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Chef takes note of the world around him

In a distinctive 100-year-old church turned restaurant, Executive Chef Blake Hartwick of Bonterra has spent the last five years transforming his love for food into classic cuisine.Brought up in a family that owned a catering business, Hartwick's interest in food began at an early age. Inspired by his father's passion, Hartwick continued on the same path.

"He always wanted me to get one of these posh little jobs, like working for the state or something with good benefits, because he went down the same road and wanted me to have something more stable," Hartwick explains. "He is so proud of me and he supports me, but I remember when I was getting ready to step out into the word and he said, "You know I will support anything you do, but...'"

Growing up partly in the South and in New York, Hartwick chose to attend culinary school at Johnson and Wales in Charleston. Struggling to pay his own way, Hartwick left culinary school behind, but not his passion to cook.

"I am one to believe that if you have imagination and somebody trusts you and you have good taste, than you can do whatever you want."

And that's exactly what he did.

After having visited Charlotte a few times, Hartwick decided to move to the growing city. He had stints with Bistro 100 and Carpe Diem but began to truly learn the ropes working at Sonoma, where he was the Sous Chef for over a year. He then heard about Bonterra while it was still under renovation.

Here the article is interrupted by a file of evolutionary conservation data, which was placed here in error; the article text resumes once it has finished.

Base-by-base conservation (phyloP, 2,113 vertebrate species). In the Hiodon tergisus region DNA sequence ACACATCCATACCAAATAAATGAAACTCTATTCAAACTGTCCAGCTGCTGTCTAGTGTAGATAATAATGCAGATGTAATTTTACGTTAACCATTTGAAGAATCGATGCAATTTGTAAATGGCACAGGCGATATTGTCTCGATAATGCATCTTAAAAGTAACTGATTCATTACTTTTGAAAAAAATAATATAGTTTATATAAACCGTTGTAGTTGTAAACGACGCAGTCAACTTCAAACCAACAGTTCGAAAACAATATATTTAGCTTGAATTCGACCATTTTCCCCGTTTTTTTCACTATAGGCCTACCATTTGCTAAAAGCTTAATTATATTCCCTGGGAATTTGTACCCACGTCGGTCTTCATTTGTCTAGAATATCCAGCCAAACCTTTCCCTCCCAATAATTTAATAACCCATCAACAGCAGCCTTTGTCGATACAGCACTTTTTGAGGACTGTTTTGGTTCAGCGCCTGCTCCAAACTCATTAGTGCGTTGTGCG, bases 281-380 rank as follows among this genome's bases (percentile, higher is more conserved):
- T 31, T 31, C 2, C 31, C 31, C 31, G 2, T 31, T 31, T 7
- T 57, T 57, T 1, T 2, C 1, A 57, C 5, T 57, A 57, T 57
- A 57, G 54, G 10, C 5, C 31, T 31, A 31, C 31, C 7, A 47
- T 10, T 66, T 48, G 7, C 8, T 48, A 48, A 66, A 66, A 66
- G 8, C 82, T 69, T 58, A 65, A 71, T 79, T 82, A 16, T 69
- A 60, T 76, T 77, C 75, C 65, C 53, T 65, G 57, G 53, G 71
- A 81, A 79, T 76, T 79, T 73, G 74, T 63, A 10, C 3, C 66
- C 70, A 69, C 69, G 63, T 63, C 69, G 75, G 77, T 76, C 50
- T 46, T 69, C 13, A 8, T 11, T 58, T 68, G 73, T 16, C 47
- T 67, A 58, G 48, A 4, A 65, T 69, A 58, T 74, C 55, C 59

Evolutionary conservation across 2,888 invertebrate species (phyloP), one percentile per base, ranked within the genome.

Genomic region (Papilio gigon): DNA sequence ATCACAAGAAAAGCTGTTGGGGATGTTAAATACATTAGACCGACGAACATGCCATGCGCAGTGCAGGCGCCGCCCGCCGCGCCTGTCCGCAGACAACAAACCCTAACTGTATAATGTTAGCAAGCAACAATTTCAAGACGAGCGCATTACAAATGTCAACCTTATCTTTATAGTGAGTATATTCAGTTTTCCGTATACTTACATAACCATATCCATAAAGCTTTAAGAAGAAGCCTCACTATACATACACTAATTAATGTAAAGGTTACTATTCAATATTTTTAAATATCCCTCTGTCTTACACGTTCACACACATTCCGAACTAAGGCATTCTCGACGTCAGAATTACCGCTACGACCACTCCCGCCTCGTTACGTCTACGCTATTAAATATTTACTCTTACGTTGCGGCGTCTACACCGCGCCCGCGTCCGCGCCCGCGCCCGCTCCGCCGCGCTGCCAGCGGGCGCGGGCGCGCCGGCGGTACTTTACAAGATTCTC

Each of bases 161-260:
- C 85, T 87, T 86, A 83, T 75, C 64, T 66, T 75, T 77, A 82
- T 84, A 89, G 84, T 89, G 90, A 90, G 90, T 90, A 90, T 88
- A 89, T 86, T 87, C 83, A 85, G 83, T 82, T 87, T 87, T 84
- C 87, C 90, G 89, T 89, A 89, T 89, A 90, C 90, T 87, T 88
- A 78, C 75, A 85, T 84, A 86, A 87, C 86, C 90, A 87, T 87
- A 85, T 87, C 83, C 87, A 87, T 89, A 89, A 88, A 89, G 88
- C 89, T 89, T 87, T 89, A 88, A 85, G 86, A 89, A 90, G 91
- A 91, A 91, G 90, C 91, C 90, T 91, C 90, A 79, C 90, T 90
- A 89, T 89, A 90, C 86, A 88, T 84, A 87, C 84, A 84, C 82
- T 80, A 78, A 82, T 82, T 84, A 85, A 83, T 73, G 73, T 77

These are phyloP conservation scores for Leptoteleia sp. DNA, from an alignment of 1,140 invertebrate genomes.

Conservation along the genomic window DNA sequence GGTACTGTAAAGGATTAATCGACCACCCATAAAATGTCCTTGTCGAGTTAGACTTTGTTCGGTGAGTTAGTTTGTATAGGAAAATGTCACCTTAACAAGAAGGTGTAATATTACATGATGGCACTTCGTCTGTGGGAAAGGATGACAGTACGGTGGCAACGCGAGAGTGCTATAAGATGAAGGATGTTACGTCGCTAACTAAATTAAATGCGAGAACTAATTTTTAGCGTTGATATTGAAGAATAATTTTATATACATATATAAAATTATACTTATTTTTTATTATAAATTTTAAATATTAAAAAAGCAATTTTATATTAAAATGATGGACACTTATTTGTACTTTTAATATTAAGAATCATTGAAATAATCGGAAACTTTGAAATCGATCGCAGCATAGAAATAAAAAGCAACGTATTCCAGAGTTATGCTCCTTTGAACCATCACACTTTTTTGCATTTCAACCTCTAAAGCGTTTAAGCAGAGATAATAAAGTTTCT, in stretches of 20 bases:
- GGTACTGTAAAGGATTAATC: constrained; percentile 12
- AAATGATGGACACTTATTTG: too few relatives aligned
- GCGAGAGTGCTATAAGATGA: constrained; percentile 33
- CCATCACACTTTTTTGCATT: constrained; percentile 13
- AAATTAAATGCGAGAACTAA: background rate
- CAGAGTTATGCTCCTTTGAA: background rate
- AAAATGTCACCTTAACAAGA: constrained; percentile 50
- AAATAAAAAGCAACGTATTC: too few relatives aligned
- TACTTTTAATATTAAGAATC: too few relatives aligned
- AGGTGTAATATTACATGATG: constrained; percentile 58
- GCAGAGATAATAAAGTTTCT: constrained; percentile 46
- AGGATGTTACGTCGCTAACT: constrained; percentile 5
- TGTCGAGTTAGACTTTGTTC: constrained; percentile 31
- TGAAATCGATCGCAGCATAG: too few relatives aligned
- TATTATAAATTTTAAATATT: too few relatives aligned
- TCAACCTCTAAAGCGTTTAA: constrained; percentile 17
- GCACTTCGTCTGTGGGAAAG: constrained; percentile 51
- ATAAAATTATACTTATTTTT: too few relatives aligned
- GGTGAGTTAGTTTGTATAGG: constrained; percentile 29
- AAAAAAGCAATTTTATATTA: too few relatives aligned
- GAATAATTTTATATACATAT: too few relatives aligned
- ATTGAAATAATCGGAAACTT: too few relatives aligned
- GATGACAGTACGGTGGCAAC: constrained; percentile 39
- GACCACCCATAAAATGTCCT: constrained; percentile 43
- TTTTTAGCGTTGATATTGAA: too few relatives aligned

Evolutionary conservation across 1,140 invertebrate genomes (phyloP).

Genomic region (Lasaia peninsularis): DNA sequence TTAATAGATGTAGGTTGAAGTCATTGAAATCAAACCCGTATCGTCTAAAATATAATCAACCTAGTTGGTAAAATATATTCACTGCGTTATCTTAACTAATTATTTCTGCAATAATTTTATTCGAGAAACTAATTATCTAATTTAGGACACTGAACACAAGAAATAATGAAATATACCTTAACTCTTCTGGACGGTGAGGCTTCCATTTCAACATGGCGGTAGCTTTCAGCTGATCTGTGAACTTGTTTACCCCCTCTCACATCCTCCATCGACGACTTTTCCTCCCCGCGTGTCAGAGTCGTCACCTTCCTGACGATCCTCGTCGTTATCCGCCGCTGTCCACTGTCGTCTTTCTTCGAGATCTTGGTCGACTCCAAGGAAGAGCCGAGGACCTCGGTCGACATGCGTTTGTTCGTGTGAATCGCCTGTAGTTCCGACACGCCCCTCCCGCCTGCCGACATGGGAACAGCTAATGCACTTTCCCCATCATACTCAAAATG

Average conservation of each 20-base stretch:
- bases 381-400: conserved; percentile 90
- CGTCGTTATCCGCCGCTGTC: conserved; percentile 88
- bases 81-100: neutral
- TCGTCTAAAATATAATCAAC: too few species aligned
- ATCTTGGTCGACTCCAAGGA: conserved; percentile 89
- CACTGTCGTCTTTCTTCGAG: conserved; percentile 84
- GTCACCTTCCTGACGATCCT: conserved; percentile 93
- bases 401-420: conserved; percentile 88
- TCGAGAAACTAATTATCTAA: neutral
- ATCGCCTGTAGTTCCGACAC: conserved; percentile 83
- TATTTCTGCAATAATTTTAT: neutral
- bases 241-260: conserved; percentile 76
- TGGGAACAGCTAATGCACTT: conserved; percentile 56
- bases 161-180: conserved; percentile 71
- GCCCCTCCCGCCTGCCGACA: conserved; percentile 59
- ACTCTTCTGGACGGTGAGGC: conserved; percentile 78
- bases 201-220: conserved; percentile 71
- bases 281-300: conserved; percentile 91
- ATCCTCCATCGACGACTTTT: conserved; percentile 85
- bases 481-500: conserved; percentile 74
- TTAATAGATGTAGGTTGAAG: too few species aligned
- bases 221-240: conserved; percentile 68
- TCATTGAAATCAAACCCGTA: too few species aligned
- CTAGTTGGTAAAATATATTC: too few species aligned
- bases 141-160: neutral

Since his time at Bonterra, Hartwick has tried to incorporate his culinary philosophy into every dish. "Three things," he reveals. "Balance, texture and presentation. I like things really nice and tight on the plate. Consistency is also very important."

Aside from learning from other chefs over the years, Hartwick frequently reads and inquires about new food trends. "Chefs are hungry for new things all the time, and if you see through the trials and tribulations over decades in restaurants, there is always a -- quote unquote -- stylish thing to do."

For Hartwick, the newest recognizable trend in Charlotte and other culinary capitals is Spanish cuisine. "It's all about very small tastes of food. For example, in Barcelona nobody eats until like 11 at night. They have tapas at like four, a few beers, then everybody goes home and takes a nap or whatever and eats dinner at around 11."

Last summer, Hartwick spent eight days in Europe with Bonterra owner John Duncan. They spent part of their time in Spain, where Hartwick soaked in cuisine that represented more than a meal -- it exemplified the culture.

"We got to a restaurant at about 11 at night and were there until two. They just bring all small tastes of food in about 20 courses. When I go out to eat, I just like to sit down at the bar and order as many things as I can appetizer-wise. I hardly go to a restaurant and order an entree and a salad."

With the new restaurant Radcliffe on the Green opening in just a few weeks, Hartwick will be juggling his time as executive chef between there and Bonterra. He's also still learning how to balance the demanding schedule of a chef with life outside the kitchen. His main escape is his sport motorcycle, which he plans to race in the upcoming year.

"I never think about work when I'm riding," he confesses. "When I'm out in the country and riding around, that's probably one of the most relaxing things I can do without going on vacation. But when I'm cooking at the restaurant, I'm in my own little world."

Bonterra is located at 1829 Cleveland Avenue. Open for dinner: Monday through Thursday 5:30pm until 10pm and Friday and Saturday 5:30pm until 11pm. Phone: 704-333-9463.

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